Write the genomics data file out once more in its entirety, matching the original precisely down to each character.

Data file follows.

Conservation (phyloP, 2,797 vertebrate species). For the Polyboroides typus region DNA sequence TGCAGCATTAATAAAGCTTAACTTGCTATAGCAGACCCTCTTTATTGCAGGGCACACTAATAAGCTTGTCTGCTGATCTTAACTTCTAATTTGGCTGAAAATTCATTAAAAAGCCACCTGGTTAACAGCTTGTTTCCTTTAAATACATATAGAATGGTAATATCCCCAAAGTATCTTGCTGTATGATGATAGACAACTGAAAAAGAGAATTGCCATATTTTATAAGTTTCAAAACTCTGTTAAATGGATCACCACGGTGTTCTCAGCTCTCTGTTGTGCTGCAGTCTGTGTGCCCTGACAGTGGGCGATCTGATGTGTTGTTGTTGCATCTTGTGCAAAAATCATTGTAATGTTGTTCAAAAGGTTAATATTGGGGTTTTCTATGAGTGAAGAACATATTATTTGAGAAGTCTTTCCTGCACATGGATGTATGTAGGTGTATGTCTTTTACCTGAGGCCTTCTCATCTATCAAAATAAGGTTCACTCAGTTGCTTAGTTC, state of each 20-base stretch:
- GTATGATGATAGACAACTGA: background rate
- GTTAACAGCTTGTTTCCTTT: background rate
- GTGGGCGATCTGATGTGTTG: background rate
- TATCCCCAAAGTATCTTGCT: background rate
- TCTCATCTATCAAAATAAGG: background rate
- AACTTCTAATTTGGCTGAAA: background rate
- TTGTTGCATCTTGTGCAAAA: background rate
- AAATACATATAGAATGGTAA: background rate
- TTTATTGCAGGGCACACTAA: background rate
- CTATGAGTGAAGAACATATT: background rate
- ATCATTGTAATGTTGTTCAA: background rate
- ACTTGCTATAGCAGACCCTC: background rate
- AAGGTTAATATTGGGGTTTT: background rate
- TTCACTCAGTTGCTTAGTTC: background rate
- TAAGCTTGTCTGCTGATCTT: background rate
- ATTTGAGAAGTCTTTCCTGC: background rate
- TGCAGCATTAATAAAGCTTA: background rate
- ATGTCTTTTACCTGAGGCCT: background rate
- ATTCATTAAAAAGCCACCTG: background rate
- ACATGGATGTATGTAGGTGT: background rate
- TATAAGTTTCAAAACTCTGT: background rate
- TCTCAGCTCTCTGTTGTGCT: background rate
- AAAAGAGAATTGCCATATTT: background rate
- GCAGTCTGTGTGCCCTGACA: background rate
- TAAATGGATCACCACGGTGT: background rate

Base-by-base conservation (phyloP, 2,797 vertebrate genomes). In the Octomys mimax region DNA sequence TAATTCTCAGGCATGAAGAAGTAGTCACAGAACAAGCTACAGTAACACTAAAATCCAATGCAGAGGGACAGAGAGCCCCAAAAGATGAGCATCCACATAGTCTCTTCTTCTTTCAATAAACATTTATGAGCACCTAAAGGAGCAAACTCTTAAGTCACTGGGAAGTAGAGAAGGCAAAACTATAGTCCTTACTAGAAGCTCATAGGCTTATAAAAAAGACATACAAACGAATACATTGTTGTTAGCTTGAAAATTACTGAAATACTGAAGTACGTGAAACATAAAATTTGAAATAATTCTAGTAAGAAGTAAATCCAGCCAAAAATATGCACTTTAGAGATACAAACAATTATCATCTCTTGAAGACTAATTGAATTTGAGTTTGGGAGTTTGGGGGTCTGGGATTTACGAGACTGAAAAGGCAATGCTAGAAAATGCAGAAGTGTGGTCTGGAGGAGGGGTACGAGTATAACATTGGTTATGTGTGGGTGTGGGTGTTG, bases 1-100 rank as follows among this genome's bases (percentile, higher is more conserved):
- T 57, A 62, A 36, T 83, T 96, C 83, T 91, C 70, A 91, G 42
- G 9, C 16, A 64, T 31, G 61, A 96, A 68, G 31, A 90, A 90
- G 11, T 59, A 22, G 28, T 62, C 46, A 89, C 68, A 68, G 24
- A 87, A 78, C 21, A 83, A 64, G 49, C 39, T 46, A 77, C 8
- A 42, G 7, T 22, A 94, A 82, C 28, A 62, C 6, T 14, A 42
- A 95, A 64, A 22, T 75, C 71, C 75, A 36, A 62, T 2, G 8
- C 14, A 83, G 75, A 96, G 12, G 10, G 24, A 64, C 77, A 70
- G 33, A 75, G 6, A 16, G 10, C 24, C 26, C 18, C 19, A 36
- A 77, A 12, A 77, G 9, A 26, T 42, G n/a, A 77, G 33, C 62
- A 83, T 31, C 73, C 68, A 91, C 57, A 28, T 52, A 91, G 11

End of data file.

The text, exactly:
Conservation (phyloP, 2,797 vertebrate species). For the Polyboroides typus region DNA sequence TGCAGCATTAATAAAGCTTAACTTGCTATAGCAGACCCTCTTTATTGCAGGGCACACTAATAAGCTTGTCTGCTGATCTTAACTTCTAATTTGGCTGAAAATTCATTAAAAAGCCACCTGGTTAACAGCTTGTTTCCTTTAAATACATATAGAATGGTAATATCCCCAAAGTATCTTGCTGTATGATGATAGACAACTGAAAAAGAGAATTGCCATATTTTATAAGTTTCAAAACTCTGTTAAATGGATCACCACGGTGTTCTCAGCTCTCTGTTGTGCTGCAGTCTGTGTGCCCTGACAGTGGGCGATCTGATGTGTTGTTGTTGCATCTTGTGCAAAAATCATTGTAATGTTGTTCAAAAGGTTAATATTGGGGTTTTCTATGAGTGAAGAACATATTATTTGAGAAGTCTTTCCTGCACATGGATGTATGTAGGTGTATGTCTTTTACCTGAGGCCTTCTCATCTATCAAAATAAGGTTCACTCAGTTGCTTAGTTC, state of each 20-base stretch:
- GTATGATGATAGACAACTGA: background rate
- GTTAACAGCTTGTTTCCTTT: background rate
- GTGGGCGATCTGATGTGTTG: background rate
- TATCCCCAAAGTATCTTGCT: background rate
- TCTCATCTATCAAAATAAGG: background rate
- AACTTCTAATTTGGCTGAAA: background rate
- TTGTTGCATCTTGTGCAAAA: background rate
- AAATACATATAGAATGGTAA: background rate
- TTTATTGCAGGGCACACTAA: background rate
- CTATGAGTGAAGAACATATT: background rate
- ATCATTGTAATGTTGTTCAA: background rate
- ACTTGCTATAGCAGACCCTC: background rate
- AAGGTTAATATTGGGGTTTT: background rate
- TTCACTCAGTTGCTTAGTTC: background rate
- TAAGCTTGTCTGCTGATCTT: background rate
- ATTTGAGAAGTCTTTCCTGC: background rate
- TGCAGCATTAATAAAGCTTA: background rate
- ATGTCTTTTACCTGAGGCCT: background rate
- ATTCATTAAAAAGCCACCTG: background rate
- ACATGGATGTATGTAGGTGT: background rate
- TATAAGTTTCAAAACTCTGT: background rate
- TCTCAGCTCTCTGTTGTGCT: background rate
- AAAAGAGAATTGCCATATTT: background rate
- GCAGTCTGTGTGCCCTGACA: background rate
- TAAATGGATCACCACGGTGT: background rate

Base-by-base conservation (phyloP, 2,797 vertebrate genomes). In the Octomys mimax region DNA sequence TAATTCTCAGGCATGAAGAAGTAGTCACAGAACAAGCTACAGTAACACTAAAATCCAATGCAGAGGGACAGAGAGCCCCAAAAGATGAGCATCCACATAGTCTCTTCTTCTTTCAATAAACATTTATGAGCACCTAAAGGAGCAAACTCTTAAGTCACTGGGAAGTAGAGAAGGCAAAACTATAGTCCTTACTAGAAGCTCATAGGCTTATAAAAAAGACATACAAACGAATACATTGTTGTTAGCTTGAAAATTACTGAAATACTGAAGTACGTGAAACATAAAATTTGAAATAATTCTAGTAAGAAGTAAATCCAGCCAAAAATATGCACTTTAGAGATACAAACAATTATCATCTCTTGAAGACTAATTGAATTTGAGTTTGGGAGTTTGGGGGTCTGGGATTTACGAGACTGAAAAGGCAATGCTAGAAAATGCAGAAGTGTGGTCTGGAGGAGGGGTACGAGTATAACATTGGTTATGTGTGGGTGTGGGTGTTG, bases 1-100 rank as follows among this genome's bases (percentile, higher is more conserved):
- T 57, A 62, A 36, T 83, T 96, C 83, T 91, C 70, A 91, G 42
- G 9, C 16, A 64, T 31, G 61, A 96, A 68, G 31, A 90, A 90
- G 11, T 59, A 22, G 28, T 62, C 46, A 89, C 68, A 68, G 24
- A 87, A 78, C 21, A 83, A 64, G 49, C 39, T 46, A 77, C 8
- A 42, G 7, T 22, A 94, A 82, C 28, A 62, C 6, T 14, A 42
- A 95, A 64, A 22, T 75, C 71, C 75, A 36, A 62, T 2, G 8
- C 14, A 83, G 75, A 96, G 12, G 10, G 24, A 64, C 77, A 70
- G 33, A 75, G 6, A 16, G 10, C 24, C 26, C 18, C 19, A 36
- A 77, A 12, A 77, G 9, A 26, T 42, G n/a, A 77, G 33, C 62
- A 83, T 31, C 73, C 68, A 91, C 57, A 28, T 52, A 91, G 11